Another objection, equally fatal to the bill, is the want of necessary parties.
It appears on its face, that the register and receiver have no real interest in the matter, but that persons not named are asserting before them the legal right to preempt these lands. These persons are the real parties whose interests are to be affected, and whose claim of right is adverse to plaintiff. If the court should hear the case, and enjoin perpetually the register and receiver from entertaining their applications, they have no further remedy. That is the initial point of establishing their right, and in this mode a valuable and recognized right may be wholly defeated and destroyed, without the possibility of a hearing on the part of the party interested. This is not a case in which the land officers represent these claimants. They have no such duty to perform. They might let the injunction be issued without defense, and thus a proceeding almost ex parte be made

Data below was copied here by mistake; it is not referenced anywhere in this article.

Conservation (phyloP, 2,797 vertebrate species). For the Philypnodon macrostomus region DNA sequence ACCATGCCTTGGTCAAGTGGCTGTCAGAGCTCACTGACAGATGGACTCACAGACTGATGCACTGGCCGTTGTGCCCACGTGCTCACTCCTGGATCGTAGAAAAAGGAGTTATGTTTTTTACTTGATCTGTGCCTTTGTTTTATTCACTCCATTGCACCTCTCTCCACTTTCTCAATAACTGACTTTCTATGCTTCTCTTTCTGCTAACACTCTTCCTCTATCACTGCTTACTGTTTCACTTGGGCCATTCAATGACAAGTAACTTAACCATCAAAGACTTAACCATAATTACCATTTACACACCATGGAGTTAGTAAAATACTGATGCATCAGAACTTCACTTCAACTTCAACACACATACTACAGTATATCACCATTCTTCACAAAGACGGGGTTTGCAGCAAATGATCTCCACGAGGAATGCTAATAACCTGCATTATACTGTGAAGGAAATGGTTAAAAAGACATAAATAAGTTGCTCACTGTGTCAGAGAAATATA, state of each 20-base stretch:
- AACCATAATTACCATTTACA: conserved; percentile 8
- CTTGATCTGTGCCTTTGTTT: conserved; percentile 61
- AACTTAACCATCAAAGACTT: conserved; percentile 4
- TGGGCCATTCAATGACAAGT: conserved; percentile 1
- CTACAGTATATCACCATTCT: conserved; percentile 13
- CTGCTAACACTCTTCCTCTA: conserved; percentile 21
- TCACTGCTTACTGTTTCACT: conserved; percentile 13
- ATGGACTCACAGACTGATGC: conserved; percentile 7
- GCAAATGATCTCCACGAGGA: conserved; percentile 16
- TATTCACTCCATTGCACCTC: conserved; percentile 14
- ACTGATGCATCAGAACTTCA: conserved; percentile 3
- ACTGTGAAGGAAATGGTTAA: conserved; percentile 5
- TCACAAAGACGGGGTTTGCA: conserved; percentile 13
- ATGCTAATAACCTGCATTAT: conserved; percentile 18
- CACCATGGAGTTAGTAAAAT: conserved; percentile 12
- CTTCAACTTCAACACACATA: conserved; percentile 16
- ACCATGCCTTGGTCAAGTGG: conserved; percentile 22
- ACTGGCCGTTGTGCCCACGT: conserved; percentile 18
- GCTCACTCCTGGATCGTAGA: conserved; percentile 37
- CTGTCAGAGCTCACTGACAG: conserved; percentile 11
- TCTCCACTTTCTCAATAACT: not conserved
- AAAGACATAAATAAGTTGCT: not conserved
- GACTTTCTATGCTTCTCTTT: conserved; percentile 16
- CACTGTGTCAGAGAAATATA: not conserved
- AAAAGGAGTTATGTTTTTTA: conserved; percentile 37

to strangle the incipient right of the actual settler on the public lands. If it can be done in this case, it can be done in every other in which a plaintiff is willing to proceed against the officers, without bringing the settler on the land before the court.
74 U. S. 7 Wall. 347.
Supra, <|76 U.S. 298|>298.